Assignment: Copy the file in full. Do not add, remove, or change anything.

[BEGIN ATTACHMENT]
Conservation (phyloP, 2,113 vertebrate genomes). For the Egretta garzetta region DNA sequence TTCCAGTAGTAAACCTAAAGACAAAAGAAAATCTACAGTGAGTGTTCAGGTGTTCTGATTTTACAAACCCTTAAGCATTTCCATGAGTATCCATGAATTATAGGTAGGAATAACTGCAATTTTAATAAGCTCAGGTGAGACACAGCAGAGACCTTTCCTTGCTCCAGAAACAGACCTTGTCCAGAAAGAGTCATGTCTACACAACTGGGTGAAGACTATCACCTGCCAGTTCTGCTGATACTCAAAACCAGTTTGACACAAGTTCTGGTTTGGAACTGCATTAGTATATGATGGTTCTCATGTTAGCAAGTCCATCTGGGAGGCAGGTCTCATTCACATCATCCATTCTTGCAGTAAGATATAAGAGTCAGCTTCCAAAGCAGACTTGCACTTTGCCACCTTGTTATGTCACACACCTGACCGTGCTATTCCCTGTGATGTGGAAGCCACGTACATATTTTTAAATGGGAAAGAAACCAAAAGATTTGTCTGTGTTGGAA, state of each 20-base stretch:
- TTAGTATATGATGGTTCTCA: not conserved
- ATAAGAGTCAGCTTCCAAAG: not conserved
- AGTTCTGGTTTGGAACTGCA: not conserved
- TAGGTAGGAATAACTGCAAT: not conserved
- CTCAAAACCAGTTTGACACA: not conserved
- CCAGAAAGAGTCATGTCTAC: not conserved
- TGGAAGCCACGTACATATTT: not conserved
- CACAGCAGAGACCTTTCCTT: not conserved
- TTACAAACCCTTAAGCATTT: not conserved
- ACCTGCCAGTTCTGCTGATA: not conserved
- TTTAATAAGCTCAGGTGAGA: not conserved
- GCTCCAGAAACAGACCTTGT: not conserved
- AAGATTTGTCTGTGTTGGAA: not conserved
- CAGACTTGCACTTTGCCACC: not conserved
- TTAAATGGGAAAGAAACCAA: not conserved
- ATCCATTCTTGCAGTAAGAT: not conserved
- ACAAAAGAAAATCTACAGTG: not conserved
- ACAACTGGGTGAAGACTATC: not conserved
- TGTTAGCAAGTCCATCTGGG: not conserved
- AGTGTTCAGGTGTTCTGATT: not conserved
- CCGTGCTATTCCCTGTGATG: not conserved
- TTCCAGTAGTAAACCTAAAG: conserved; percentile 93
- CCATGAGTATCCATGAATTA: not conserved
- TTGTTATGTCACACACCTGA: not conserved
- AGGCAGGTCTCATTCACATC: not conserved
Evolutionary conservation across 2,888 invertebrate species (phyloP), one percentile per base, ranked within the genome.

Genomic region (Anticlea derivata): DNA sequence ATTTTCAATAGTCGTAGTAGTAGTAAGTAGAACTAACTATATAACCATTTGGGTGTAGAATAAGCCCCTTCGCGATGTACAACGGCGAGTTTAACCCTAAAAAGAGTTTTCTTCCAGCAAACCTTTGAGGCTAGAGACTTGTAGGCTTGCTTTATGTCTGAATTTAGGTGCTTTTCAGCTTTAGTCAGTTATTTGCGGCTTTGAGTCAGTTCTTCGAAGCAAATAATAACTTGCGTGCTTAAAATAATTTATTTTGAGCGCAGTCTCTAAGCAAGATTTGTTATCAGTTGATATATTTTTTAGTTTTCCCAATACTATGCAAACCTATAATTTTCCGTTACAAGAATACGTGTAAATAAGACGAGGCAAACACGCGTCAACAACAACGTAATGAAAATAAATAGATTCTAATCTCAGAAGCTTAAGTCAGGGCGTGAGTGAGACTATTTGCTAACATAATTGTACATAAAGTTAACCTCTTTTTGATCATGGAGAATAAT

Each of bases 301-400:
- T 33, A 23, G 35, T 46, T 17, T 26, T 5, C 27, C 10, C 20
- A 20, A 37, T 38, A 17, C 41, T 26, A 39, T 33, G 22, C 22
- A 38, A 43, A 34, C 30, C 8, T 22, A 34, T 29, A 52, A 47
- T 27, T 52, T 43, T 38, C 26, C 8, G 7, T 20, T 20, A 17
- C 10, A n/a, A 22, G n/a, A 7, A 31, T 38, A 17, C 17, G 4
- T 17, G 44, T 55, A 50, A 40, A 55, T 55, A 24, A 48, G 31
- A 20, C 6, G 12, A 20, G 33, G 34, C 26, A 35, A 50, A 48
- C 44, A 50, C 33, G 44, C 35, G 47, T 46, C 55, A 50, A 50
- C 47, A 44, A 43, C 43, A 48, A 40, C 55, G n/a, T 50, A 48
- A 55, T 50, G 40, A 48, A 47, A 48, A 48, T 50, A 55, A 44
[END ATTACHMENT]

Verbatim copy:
Conservation (phyloP, 2,113 vertebrate genomes). For the Egretta garzetta region DNA sequence TTCCAGTAGTAAACCTAAAGACAAAAGAAAATCTACAGTGAGTGTTCAGGTGTTCTGATTTTACAAACCCTTAAGCATTTCCATGAGTATCCATGAATTATAGGTAGGAATAACTGCAATTTTAATAAGCTCAGGTGAGACACAGCAGAGACCTTTCCTTGCTCCAGAAACAGACCTTGTCCAGAAAGAGTCATGTCTACACAACTGGGTGAAGACTATCACCTGCCAGTTCTGCTGATACTCAAAACCAGTTTGACACAAGTTCTGGTTTGGAACTGCATTAGTATATGATGGTTCTCATGTTAGCAAGTCCATCTGGGAGGCAGGTCTCATTCACATCATCCATTCTTGCAGTAAGATATAAGAGTCAGCTTCCAAAGCAGACTTGCACTTTGCCACCTTGTTATGTCACACACCTGACCGTGCTATTCCCTGTGATGTGGAAGCCACGTACATATTTTTAAATGGGAAAGAAACCAAAAGATTTGTCTGTGTTGGAA, state of each 20-base stretch:
- TTAGTATATGATGGTTCTCA: not conserved
- ATAAGAGTCAGCTTCCAAAG: not conserved
- AGTTCTGGTTTGGAACTGCA: not conserved
- TAGGTAGGAATAACTGCAAT: not conserved
- CTCAAAACCAGTTTGACACA: not conserved
- CCAGAAAGAGTCATGTCTAC: not conserved
- TGGAAGCCACGTACATATTT: not conserved
- CACAGCAGAGACCTTTCCTT: not conserved
- TTACAAACCCTTAAGCATTT: not conserved
- ACCTGCCAGTTCTGCTGATA: not conserved
- TTTAATAAGCTCAGGTGAGA: not conserved
- GCTCCAGAAACAGACCTTGT: not conserved
- AAGATTTGTCTGTGTTGGAA: not conserved
- CAGACTTGCACTTTGCCACC: not conserved
- TTAAATGGGAAAGAAACCAA: not conserved
- ATCCATTCTTGCAGTAAGAT: not conserved
- ACAAAAGAAAATCTACAGTG: not conserved
- ACAACTGGGTGAAGACTATC: not conserved
- TGTTAGCAAGTCCATCTGGG: not conserved
- AGTGTTCAGGTGTTCTGATT: not conserved
- CCGTGCTATTCCCTGTGATG: not conserved
- TTCCAGTAGTAAACCTAAAG: conserved; percentile 93
- CCATGAGTATCCATGAATTA: not conserved
- TTGTTATGTCACACACCTGA: not conserved
- AGGCAGGTCTCATTCACATC: not conserved
Evolutionary conservation across 2,888 invertebrate species (phyloP), one percentile per base, ranked within the genome.

Genomic region (Anticlea derivata): DNA sequence ATTTTCAATAGTCGTAGTAGTAGTAAGTAGAACTAACTATATAACCATTTGGGTGTAGAATAAGCCCCTTCGCGATGTACAACGGCGAGTTTAACCCTAAAAAGAGTTTTCTTCCAGCAAACCTTTGAGGCTAGAGACTTGTAGGCTTGCTTTATGTCTGAATTTAGGTGCTTTTCAGCTTTAGTCAGTTATTTGCGGCTTTGAGTCAGTTCTTCGAAGCAAATAATAACTTGCGTGCTTAAAATAATTTATTTTGAGCGCAGTCTCTAAGCAAGATTTGTTATCAGTTGATATATTTTTTAGTTTTCCCAATACTATGCAAACCTATAATTTTCCGTTACAAGAATACGTGTAAATAAGACGAGGCAAACACGCGTCAACAACAACGTAATGAAAATAAATAGATTCTAATCTCAGAAGCTTAAGTCAGGGCGTGAGTGAGACTATTTGCTAACATAATTGTACATAAAGTTAACCTCTTTTTGATCATGGAGAATAAT

Each of bases 301-400:
- T 33, A 23, G 35, T 46, T 17, T 26, T 5, C 27, C 10, C 20
- A 20, A 37, T 38, A 17, C 41, T 26, A 39, T 33, G 22, C 22
- A 38, A 43, A 34, C 30, C 8, T 22, A 34, T 29, A 52, A 47
- T 27, T 52, T 43, T 38, C 26, C 8, G 7, T 20, T 20, A 17
- C 10, A n/a, A 22, G n/a, A 7, A 31, T 38, A 17, C 17, G 4
- T 17, G 44, T 55, A 50, A 40, A 55, T 55, A 24, A 48, G 31
- A 20, C 6, G 12, A 20, G 33, G 34, C 26, A 35, A 50, A 48
- C 44, A 50, C 33, G 44, C 35, G 47, T 46, C 55, A 50, A 50
- C 47, A 44, A 43, C 43, A 48, A 40, C 55, G n/a, T 50, A 48
- A 55, T 50, G 40, A 48, A 47, A 48, A 48, T 50, A 55, A 44